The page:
Small fingers brittle like twigs,
Skin thin as parchment paper,
Shriveled hands wrinkle like figs,
That lie in the sun after days’ failure.

A mouth, pale and half open,
Yearns for milk never sipped,
Saliva ceases to drool out of a dry well,
That waits in slow and still awe.

Then life meets with ground too soon,
Before knees graze its surface to crawl,
A light bundle of white is buried, on top lie boulders,
Empty chaos pulses as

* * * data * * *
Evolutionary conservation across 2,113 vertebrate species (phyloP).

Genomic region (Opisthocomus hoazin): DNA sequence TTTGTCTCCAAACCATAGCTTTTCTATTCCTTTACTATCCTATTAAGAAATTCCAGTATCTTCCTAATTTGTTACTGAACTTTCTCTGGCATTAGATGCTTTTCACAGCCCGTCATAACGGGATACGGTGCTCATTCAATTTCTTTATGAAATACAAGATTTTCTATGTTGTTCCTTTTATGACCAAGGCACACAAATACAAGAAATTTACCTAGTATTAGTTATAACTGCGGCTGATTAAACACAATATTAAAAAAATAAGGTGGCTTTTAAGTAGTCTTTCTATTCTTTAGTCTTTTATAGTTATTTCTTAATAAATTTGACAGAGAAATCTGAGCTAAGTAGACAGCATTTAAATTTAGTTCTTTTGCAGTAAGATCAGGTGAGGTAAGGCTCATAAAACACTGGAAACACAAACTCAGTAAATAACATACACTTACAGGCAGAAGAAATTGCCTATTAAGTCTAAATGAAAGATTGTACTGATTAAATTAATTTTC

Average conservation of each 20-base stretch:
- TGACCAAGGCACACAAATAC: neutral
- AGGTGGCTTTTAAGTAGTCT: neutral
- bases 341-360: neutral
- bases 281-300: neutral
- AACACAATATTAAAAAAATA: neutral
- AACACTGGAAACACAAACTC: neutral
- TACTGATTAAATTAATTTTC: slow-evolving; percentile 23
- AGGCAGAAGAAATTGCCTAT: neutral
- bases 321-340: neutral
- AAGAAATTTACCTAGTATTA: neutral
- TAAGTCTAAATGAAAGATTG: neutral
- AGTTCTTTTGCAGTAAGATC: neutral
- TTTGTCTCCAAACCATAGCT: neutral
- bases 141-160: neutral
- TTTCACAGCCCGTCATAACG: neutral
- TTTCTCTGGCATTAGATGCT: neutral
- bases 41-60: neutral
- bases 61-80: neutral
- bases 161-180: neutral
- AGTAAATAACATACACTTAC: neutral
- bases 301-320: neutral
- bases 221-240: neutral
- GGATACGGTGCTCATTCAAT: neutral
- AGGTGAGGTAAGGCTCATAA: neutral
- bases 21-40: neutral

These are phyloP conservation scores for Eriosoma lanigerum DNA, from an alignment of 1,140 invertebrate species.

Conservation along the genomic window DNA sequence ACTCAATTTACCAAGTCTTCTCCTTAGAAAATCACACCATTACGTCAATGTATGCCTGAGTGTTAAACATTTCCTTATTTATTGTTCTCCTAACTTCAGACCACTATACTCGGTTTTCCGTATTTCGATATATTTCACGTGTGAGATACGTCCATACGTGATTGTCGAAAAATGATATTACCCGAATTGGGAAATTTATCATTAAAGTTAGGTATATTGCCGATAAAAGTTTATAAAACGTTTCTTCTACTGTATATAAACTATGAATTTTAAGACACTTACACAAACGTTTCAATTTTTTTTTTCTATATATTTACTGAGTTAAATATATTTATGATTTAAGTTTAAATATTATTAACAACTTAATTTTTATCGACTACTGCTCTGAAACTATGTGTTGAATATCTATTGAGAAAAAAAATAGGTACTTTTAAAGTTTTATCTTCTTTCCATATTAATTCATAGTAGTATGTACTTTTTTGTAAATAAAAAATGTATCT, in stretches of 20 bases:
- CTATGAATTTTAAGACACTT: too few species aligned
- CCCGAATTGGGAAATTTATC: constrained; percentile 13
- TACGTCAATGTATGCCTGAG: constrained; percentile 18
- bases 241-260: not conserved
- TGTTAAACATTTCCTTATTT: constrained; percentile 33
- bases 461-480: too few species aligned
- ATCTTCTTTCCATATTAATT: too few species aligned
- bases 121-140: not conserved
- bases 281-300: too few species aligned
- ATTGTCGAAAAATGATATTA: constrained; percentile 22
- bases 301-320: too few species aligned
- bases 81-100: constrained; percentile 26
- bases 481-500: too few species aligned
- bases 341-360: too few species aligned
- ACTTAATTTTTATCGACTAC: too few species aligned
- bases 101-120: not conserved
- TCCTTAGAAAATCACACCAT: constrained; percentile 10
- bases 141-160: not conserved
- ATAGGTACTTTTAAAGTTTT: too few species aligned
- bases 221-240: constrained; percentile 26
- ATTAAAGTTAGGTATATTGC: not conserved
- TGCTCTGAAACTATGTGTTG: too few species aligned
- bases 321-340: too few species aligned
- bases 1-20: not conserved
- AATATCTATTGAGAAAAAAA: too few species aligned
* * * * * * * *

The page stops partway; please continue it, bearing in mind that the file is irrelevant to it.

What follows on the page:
A heavy load is off a mother and father’s shoulders.

And yet,
Those small wide eyes that stare out of sockets,
Those black pearls that fix on me sans tears,
Are green flowers that grow amidst missile rockets,
And Yemen's crumbling dust and years.

Muneeza Sheikh (2016)

Written in memory of five-month-old baby Udai Faisal who, like thousands of others, died of starvation and acute malnutrition during the Yemen Civil War.



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